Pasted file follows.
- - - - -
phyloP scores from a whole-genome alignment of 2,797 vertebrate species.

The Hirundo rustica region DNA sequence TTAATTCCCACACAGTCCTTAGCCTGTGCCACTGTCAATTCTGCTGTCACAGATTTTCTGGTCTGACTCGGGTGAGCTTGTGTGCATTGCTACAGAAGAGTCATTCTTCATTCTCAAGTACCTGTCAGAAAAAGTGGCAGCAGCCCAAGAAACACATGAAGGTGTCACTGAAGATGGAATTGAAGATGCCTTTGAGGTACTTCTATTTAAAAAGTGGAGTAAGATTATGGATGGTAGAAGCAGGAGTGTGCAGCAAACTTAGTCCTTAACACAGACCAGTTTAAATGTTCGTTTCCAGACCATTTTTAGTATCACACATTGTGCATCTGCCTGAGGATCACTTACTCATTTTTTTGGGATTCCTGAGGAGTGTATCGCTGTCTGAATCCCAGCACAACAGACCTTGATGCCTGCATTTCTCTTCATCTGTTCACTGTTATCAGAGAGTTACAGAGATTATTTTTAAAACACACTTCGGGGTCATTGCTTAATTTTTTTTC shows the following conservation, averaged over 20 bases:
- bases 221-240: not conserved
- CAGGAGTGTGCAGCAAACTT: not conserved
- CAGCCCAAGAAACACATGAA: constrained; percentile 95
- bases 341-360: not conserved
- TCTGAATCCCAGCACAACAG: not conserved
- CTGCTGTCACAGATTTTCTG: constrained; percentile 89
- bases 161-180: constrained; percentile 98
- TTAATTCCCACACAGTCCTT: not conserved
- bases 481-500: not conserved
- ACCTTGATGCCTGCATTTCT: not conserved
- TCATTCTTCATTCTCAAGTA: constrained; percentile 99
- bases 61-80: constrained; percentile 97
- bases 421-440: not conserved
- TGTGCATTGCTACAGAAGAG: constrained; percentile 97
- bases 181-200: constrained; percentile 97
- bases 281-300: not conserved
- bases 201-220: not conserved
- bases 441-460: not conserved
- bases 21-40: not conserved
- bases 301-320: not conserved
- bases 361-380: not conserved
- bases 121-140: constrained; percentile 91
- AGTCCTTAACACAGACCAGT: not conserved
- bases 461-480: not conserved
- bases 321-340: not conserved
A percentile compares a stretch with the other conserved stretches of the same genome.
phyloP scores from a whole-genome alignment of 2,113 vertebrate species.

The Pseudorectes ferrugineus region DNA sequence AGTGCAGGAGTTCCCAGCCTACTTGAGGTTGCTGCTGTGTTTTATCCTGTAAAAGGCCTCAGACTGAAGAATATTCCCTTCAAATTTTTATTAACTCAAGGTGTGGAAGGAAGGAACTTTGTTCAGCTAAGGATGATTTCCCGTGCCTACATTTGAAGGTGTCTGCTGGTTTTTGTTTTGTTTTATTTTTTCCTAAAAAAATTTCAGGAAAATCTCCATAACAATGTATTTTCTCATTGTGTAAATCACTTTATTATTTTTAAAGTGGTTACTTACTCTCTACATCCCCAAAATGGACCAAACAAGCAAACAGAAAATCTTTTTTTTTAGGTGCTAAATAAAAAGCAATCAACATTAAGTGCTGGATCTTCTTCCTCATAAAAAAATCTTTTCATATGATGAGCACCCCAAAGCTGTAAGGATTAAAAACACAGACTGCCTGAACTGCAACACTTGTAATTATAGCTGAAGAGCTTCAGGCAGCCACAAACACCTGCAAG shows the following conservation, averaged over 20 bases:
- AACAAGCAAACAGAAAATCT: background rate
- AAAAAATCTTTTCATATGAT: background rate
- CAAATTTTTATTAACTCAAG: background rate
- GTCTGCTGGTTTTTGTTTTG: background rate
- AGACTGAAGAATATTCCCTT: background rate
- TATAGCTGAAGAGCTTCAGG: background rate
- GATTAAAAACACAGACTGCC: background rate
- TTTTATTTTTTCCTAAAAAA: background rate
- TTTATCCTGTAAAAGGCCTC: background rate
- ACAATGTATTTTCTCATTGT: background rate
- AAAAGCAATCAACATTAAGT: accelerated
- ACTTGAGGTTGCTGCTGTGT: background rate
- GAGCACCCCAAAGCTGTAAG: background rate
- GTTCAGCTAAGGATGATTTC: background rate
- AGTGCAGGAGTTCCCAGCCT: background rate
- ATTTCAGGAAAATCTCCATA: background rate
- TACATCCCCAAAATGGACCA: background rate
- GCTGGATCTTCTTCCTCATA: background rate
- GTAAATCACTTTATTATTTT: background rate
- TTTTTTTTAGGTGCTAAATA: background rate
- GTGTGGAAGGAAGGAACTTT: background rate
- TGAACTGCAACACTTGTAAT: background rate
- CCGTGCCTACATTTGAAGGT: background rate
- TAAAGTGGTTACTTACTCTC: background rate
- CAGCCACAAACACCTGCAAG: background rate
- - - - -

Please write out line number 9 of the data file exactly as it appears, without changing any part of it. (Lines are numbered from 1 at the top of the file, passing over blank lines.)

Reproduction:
- bases 161-180: constrained; percentile 98